That sigh of relief you just heard came from a law office on Second Avenue.
U.S. Senator Bob Corker said earlier today that, although he does not know and has not met Nashville attorney Jerry Martin, he doesn't see any problems at this point with Martin's nomination by President Barack Obama to become the next U.S. Attorney for the Middle District of Tennessee.
Martin was officially nominated by Obama last week for the position currently held by Ed Yarbrough. The appointment will have to be confirmed first by the Senate Judiciary Committee and then the whole U.S. Senate. While neither Corker nor Sen. Lamar Alexander sit on the judiciary committee, any objection they raise would signify trouble for Martin as they are his home-state senators.
Corker said that he looked forward to reading the materials Martin will have to submit to the Senate as part of his nomination and learning more about him. Tennessee's junior senator then added that, although he has yet to examine Martin's record, he "doesn't foresee any problems" for the nominee.
A partner in the law firm of Barrett Johnston & Parsley, Martin's most recent political activity was serving as chairman of the Obama campaign in Tennessee. He is a graduate of Dartmouth College and received his law degree from Stanford University in 1999, where he served as associate editor of the Stanford Law Review.
Contacted by NashvillePost.com, Martin declined to comment for this story.
Any nomination for a position that must be confirmed by the president is fraught with difficulty and can be held up for any number of reasons, regardless of which party controls the White House and the U.S. Senate. Recently, Alabama Sen. Richard Shelby (R-Ala.) used his senatorial privilege to place a blanket "hold" on dozens of President Obama's nominees to agencies because of an unrelated dispute over a military funding matter in his state.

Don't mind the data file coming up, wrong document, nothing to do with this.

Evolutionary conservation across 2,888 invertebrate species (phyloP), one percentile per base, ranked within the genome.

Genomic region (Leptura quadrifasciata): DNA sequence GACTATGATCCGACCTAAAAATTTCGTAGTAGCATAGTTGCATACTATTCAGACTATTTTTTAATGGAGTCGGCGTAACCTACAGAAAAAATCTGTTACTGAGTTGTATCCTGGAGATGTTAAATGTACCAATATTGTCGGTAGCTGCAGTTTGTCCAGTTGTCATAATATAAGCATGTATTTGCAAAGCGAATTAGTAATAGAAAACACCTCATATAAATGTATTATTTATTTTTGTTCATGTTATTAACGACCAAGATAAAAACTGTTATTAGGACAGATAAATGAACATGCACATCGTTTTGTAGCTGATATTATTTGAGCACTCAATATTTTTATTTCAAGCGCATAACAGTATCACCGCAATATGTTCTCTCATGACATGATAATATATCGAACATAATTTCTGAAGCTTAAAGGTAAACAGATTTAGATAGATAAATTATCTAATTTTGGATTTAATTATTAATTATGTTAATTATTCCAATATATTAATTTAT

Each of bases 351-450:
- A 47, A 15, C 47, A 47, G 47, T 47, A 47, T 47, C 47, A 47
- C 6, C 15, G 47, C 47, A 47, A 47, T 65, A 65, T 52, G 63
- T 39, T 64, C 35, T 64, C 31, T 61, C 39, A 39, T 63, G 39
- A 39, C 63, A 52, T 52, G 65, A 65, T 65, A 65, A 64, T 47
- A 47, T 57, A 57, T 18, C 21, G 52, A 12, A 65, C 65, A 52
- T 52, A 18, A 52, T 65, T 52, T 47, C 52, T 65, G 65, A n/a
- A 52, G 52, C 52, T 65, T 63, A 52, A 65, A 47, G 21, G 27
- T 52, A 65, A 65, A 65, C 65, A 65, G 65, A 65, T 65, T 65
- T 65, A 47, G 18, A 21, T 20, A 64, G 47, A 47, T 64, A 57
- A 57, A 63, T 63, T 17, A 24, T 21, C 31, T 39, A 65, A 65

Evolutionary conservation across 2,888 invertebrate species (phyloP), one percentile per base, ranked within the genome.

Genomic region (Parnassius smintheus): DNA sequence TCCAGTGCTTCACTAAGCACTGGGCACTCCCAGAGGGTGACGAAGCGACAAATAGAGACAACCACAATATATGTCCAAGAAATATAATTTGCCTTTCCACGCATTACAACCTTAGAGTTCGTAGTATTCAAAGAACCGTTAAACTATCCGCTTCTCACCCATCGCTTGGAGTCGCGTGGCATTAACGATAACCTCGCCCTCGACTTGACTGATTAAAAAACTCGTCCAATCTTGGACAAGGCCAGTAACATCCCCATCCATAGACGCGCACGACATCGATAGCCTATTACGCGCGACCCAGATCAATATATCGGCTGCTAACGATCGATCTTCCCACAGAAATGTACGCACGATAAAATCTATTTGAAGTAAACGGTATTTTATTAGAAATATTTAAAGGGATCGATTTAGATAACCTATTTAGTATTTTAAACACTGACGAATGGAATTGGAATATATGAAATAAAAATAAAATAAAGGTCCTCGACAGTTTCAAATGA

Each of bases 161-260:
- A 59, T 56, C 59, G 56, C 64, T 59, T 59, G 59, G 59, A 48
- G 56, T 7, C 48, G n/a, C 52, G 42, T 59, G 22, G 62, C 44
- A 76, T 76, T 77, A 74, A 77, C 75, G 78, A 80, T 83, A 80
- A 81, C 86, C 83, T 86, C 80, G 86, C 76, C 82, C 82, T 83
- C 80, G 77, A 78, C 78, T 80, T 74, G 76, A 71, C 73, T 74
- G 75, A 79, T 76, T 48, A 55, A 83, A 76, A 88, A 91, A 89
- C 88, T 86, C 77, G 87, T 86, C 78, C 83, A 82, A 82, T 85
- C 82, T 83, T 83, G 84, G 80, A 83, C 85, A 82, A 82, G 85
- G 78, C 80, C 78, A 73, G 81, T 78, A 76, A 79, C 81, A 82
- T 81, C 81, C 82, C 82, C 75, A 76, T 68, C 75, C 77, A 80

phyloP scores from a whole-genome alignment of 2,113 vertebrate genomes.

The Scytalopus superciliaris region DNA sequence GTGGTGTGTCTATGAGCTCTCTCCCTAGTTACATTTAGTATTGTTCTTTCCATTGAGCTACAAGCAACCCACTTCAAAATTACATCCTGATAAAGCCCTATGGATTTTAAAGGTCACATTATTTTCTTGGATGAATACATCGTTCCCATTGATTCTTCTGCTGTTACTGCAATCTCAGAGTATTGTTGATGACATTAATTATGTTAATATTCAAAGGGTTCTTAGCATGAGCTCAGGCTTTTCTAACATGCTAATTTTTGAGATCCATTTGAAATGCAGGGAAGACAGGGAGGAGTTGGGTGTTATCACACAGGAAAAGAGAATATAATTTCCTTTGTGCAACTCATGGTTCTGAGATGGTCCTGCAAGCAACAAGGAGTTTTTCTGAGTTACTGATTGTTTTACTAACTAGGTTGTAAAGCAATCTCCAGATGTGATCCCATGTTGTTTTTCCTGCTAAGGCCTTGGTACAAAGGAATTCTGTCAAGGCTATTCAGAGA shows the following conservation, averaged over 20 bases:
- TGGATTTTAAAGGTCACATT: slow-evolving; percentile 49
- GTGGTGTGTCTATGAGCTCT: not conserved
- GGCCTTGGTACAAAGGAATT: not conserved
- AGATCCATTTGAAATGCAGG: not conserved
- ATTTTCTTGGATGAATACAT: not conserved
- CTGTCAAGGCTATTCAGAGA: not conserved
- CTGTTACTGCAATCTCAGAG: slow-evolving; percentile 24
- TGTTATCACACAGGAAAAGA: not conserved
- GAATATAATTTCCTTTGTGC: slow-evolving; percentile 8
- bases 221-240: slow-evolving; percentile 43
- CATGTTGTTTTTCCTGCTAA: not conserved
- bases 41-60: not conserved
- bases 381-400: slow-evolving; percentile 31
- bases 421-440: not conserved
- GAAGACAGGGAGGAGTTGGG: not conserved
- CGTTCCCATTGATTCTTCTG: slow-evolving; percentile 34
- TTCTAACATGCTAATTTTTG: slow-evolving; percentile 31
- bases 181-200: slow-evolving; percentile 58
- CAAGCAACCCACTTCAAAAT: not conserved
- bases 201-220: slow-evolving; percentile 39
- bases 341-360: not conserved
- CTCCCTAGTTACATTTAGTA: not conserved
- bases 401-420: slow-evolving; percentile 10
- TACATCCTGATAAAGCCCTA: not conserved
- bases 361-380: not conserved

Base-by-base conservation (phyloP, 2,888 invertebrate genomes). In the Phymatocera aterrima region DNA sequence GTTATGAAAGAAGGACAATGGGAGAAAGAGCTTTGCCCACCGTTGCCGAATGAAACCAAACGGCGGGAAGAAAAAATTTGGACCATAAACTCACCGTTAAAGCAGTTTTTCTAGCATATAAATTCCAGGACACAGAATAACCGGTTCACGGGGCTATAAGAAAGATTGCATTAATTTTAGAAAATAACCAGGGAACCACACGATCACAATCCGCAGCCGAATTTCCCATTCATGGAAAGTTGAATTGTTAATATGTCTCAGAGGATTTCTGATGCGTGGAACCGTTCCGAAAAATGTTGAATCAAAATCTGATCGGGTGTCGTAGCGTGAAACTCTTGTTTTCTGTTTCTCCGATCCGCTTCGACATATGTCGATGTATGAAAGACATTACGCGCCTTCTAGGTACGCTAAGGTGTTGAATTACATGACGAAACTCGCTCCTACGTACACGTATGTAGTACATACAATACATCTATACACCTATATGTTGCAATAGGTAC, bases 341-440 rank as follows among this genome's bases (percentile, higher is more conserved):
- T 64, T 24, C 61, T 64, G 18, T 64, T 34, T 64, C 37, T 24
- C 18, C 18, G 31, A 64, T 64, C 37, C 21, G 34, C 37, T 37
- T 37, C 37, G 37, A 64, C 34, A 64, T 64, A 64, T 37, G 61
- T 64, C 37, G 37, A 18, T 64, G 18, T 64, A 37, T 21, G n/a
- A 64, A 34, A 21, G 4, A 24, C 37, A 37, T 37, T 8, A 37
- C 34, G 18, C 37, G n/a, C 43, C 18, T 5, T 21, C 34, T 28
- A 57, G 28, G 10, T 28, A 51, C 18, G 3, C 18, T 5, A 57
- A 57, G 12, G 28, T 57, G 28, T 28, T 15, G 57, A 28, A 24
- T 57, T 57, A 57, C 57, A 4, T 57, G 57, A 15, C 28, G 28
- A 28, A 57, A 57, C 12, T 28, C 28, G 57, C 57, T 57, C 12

With Martin's nomination, there are only two major presidential appointments expected in the near future. One is that of U.S. Marshal, currently held by Denny King, and the other is a seat on the U.S. District Court for the Middle District of Tennessee.
The spot on the District Court has been vacant since 2007, when Nashville-based Judge Robert Echols took senior status. He still is on the bench, though, because no one has either gained the support of the Senate, as in the case when then-President George W. Bush nominated Nashvillian Gus Puryear to fill the seat, or has been nominated since, as with Obama.
Rumors have circulated throughout town and various attorneys have been vetted for the job, but there has yet to be movement.
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